But… all the stuff I had heard about the Piranhas seemed so mysterious, and I didn’t think I’d ever get to see them. I heard vague word that they were going to tour the west coast, then Brian e-mailed me asking to help him book a show in L.A. We exchanged emails while I tried to find a show (the show I booked was cancelled because the venue was shut down) and I remember talking to Brian on my cell phone while on a layover at an airport bar in Hawaii. All the stories about the Piranhas I had heard involved blood and dead rats and general craziness, and when I talked to Brian he was such a nice, articulate guy that it threw me for a loop. Larry and I met the Piranhas for the first time outside the Comet in Seattle and I was struck by how nice they all were. The first night of the tour was an incredible show with the Piranhas and A-Frames, both of whom were great. The Hunches had come up and we all went to a party after in a multiple-story apartment building with only one unit rented out. I drank too much and kicked down a door and slept in the van with Ryan and Ami, while everyone else slept on a cold Seattle floor sans blankets. The tour itself, despite some setbacks (mainly involving San Francisco) was a success and I went to sleep every night happy as a clam knowing that the next night I would get to see another great show. In a row I got to see, in addition to the Piranhas every night and the aforementioned A-Frames, the Hunches, and the Hospitals. I got to climb to the side of the stage and film everything firsthand. Anyway, we had our overdubs at McHugh’s studio a day or two after the tour was finished, and Nai and his girlfriend were staying an extra few days in L.A. on vacation. Since I knew he had the spare afternoon, I asked him if he wanted to overdub some stuff. He stayed at my apartment, we went out to Mexican food and got some beer, I played him roughs of “M. Malloy” and “2 Left Legs” and picked up a guitar and figured out what he wanted to do immediately. The next day he drove down to the studio and overdubbed his tracks in about half an hour. If memory serves, I don’t think Tim has ever met him.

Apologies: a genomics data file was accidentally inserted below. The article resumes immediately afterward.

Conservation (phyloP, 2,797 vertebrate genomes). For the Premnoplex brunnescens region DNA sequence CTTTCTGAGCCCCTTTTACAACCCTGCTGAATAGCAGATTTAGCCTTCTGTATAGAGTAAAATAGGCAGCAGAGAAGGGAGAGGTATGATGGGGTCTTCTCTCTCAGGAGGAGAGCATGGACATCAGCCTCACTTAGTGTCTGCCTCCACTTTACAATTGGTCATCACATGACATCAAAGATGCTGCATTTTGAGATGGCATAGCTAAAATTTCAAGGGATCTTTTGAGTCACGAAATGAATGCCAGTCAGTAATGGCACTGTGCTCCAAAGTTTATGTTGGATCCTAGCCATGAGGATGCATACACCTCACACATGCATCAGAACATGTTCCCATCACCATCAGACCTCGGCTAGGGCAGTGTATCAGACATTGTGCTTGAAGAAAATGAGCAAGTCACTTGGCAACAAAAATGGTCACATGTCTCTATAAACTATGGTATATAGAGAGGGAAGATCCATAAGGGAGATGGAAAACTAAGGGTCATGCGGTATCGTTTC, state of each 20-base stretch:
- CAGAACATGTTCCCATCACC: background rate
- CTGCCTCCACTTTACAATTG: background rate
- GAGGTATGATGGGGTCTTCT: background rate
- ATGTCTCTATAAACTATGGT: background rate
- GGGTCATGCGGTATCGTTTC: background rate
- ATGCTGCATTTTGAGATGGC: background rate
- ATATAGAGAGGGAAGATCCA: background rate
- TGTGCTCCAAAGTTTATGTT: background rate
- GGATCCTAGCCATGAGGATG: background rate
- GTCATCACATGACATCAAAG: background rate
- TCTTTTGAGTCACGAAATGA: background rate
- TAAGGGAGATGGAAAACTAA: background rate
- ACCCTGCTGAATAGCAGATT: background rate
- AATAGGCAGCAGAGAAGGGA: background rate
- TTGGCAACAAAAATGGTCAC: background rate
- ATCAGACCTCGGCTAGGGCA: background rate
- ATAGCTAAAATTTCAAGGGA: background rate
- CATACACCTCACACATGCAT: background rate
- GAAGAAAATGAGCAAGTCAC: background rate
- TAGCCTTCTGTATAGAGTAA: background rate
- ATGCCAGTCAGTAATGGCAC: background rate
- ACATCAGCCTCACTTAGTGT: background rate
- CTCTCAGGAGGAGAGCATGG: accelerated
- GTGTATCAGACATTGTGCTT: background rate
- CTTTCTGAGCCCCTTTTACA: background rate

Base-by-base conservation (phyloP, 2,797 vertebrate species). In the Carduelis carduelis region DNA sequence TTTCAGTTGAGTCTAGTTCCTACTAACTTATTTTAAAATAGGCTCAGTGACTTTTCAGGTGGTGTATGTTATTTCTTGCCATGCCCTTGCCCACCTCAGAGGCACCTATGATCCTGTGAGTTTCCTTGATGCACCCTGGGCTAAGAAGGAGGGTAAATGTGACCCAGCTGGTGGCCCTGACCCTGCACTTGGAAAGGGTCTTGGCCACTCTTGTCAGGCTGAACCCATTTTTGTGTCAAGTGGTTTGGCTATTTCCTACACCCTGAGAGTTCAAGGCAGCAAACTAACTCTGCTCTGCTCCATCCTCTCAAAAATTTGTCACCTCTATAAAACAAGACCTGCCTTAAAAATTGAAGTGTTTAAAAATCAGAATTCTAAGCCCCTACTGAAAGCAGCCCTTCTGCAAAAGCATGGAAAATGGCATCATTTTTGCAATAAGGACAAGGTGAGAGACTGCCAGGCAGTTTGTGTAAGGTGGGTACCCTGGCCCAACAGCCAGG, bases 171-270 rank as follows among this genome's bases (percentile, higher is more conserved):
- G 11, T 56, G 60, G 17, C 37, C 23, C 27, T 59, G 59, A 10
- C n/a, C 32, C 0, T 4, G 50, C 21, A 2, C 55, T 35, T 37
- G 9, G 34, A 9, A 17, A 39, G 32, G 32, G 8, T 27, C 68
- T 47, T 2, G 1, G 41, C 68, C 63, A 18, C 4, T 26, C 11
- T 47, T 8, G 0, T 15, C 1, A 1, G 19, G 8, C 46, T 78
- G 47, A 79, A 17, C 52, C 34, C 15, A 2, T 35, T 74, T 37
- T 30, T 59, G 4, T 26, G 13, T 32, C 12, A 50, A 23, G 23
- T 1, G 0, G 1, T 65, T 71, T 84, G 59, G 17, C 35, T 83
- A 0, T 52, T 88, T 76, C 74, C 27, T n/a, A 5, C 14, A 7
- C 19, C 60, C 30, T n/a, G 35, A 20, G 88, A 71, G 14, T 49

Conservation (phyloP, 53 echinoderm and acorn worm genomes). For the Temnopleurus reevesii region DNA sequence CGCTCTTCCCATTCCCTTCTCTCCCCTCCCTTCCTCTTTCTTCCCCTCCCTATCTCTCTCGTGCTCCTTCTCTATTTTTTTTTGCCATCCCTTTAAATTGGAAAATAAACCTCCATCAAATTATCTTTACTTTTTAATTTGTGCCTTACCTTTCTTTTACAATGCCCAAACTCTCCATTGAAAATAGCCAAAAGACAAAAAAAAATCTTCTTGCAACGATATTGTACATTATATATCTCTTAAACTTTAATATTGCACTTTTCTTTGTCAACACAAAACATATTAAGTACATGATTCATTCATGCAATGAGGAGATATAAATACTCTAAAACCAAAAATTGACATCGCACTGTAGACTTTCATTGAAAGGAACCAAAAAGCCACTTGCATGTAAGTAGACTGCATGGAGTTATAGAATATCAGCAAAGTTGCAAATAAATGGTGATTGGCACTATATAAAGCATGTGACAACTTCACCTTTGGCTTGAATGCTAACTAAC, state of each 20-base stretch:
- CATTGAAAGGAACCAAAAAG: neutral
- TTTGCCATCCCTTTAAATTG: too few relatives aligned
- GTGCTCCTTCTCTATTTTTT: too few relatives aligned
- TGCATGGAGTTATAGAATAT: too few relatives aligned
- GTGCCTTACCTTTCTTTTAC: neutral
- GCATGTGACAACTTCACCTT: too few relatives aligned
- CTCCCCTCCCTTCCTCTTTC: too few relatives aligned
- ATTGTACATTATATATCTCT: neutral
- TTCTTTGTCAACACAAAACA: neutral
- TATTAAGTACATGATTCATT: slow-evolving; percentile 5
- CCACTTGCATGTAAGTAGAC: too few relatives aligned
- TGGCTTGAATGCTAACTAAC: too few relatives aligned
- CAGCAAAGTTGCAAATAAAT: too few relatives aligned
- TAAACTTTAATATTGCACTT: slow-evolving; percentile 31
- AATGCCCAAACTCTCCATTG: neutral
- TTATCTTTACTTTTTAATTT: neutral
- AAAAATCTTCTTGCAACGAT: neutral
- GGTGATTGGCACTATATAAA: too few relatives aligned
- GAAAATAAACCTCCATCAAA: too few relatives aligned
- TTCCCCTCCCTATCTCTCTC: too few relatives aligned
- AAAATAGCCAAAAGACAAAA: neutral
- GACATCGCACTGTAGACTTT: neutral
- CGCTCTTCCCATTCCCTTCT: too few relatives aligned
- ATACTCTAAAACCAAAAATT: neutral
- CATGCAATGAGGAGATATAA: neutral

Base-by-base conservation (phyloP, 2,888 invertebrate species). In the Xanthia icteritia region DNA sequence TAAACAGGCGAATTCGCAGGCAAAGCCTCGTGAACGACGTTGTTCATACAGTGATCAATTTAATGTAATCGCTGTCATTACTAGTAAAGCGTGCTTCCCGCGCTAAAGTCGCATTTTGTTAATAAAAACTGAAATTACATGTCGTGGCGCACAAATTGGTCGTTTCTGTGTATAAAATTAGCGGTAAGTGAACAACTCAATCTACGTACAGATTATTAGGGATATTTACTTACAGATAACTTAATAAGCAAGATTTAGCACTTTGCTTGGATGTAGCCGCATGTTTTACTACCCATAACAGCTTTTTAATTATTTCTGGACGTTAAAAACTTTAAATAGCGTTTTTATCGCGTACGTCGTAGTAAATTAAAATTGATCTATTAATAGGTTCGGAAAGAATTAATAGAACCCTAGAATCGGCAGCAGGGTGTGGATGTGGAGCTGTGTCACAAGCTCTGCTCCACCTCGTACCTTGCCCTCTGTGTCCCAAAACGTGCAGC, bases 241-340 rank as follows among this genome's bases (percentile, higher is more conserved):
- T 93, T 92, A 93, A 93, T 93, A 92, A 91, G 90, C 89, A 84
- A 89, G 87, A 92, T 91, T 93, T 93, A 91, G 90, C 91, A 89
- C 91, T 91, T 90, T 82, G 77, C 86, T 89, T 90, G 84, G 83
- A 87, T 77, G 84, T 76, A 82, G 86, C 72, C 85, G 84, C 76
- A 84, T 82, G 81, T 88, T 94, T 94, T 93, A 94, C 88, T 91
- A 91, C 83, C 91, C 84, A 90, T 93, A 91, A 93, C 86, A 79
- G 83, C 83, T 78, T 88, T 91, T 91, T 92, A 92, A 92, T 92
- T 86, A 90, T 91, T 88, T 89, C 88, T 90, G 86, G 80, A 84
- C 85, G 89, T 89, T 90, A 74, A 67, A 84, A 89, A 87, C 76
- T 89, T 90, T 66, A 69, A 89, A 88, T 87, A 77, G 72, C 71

I heard something happened that delayed the record coming out for a while. If that’s true, what was it?
After Josh and I had been playing, Josh had to leave and stopped playing, and I started playing with Tim for a little while. Then Josh came back and Tim started playing bass and everything began to blend together really nicely. We played for a while, recorded a demo tape on cassette which was a recording of the songs we had on a cassette in a RadioShack tape recorder, which we thought sounded good. We got more ambitious and attempted to record some songs onto an 8-track Tim had, and we weren’t very happy with it. Josh then again had to leave the band; due to fiscal reasons he had to move out into the desert. We played at a party at a friend’s and it went pretty well. Then we got our first show with the Orphans, the Flash Express, and American Death Ray at the sadly departed JUVEE venue in L.A., due principally to the kindness of Brian Waters. We did well enough at this show that we got offered to open for the Deadly Snakes a few weeks later (so for the first half year or so the Lamps worked with Josh living a few hours away with no car, and we would periodically practice and he would get out here to play shows). At this Deadly Snakes show Larry Hardy of In The Red offered to do our record, and we didn’t think it would be the best time, with the band having started only recently and our being incapable of consistent practice. After Josh moved back we began practicing in earnest. It was incredibly difficult to schedule something that would satisfy all parties, with Mike McHugh’s studio, the Distillery, being (rightfully so) in very high demand. After we laid down tracks, it took fucking forever to find an appropriate open day to do mixing and overdubs and all that shit, which stretched it over a long period.